Connaught Tunnel Crossrail Works

I recently managed to organise myself a visit to the C315 Connaught Tunnel Crossrail Project in East London to see first-hand how the works are progressing. The works are being carried out by Taylor Woodrow – the UK Construction arm of VINCI PLC for Client Crossrail.

The project involves modifying a disused Victorian railway tunnel and associated areas to carry the new Crossrail trains on the section from Whitechapel to Abbey Wood in southeast London. Completed in 1878 this historic tunnel tunnel passes underneath two docks, the Connaught Crossing Road Bridge and the edge of London City Airport.

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Overall arrangement (click for bigger version)

Your can find out more about the project including photos of the tunnel prior to construction on Crossrail’s website here.

The project includes a fair amount of surface works for the new railway either side of the tunnel but it is the tunnel section that is the most interesting.  Either side of the tunnel proper are the two approach structures that are effectively large brick retaining walls.  As the trackbed gets deeper these walls are propped with massive brick arch structures.

The tunnel is mostly a large diameter single arch brick structure which requires little more than some repairs and the lowering of the base to accommodate the larger Crossrail trains. The centre section however is a twin bore structure which poses more of a problem. Whilst much of the twin arch section is constructed of brick the very central section falls directly beneath the channel that links the two docks and as ships got larger it became necessary to lower this section and in 1935 it was rebuilt using steel rings.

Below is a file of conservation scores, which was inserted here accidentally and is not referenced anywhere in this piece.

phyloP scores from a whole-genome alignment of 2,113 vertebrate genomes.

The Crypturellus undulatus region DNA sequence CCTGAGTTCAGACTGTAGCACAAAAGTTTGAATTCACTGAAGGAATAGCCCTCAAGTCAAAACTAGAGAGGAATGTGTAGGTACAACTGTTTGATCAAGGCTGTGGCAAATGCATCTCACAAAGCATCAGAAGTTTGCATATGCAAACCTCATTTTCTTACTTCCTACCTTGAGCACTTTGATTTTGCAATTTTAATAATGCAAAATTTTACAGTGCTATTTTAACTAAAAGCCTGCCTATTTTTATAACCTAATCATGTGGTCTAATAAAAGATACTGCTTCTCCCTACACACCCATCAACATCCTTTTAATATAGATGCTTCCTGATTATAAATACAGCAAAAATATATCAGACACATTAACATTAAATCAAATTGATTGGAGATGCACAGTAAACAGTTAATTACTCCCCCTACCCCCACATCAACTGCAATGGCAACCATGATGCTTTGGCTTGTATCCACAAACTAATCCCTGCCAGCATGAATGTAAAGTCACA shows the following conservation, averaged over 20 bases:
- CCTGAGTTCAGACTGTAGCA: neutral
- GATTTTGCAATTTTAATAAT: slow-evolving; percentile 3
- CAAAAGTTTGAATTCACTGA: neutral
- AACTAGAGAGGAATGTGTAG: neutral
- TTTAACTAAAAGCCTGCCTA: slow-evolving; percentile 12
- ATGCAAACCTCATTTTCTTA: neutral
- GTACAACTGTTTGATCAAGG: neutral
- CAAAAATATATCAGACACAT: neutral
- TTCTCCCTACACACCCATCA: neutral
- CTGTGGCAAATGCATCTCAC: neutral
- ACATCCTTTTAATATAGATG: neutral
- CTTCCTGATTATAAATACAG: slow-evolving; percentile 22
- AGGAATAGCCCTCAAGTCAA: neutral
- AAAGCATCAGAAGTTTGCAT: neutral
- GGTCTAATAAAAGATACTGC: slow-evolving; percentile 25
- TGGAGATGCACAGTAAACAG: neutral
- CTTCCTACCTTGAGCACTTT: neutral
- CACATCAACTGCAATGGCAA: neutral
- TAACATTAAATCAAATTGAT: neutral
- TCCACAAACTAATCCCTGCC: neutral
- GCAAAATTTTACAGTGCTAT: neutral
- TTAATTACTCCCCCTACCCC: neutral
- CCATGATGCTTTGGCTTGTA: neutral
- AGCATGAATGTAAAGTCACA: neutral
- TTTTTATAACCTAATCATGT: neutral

Check out this blog of a year ago http://www.ianvisits.co.uk/blog/2012/04/11/more-photos-from-inside-the-connaught-tunnel/ for photos of the existing tunnel just before the works started.

The twin arch sections are too small to accommodate the Crossrail trains and so need to be converted to single bore structures by both lowering the base and removing the central brick stem. Either side of the central section this is being done from inside the tunnels in a sequence of painstaking stages involving significant temporary propping.

Stage 0
Existing arrangement of brick twin tunnels with temporary invert infill.

The first stage involves concreting new outer walls inside the two arch tunnels. These walls are then propped horizontally on two levels with steel beams passing through holes cored in the central stem brickwork, and vertically with more props.

stage 1
New upper sidewalls concreted and propped horizontally through holes cored in stem and veritically in existing bores.

The top part of the stem is then removed in strips and steel beams inserted – supported off the new concrete walls – to support the roof brickwork and ground behind before a new concrete roof is cast. The remaining brickwork stem is then removed. This stage has been completed on the east side and is almost complete on the west side.

stage 2
Top section of central stem removed in short lengths and roof section concreted. Lower section of central stem removed.

The last stage is then to dig out the floor and wall brickwork beneath the new concrete outer walls – in narrow strips – and to concrete a new floor slab and the lower sections of the outer walls to form the complete box. It is this work that is currently under way.

Stage 3
Existing floor removed in short lengths and new lower floor and lower portion of side walls concreted.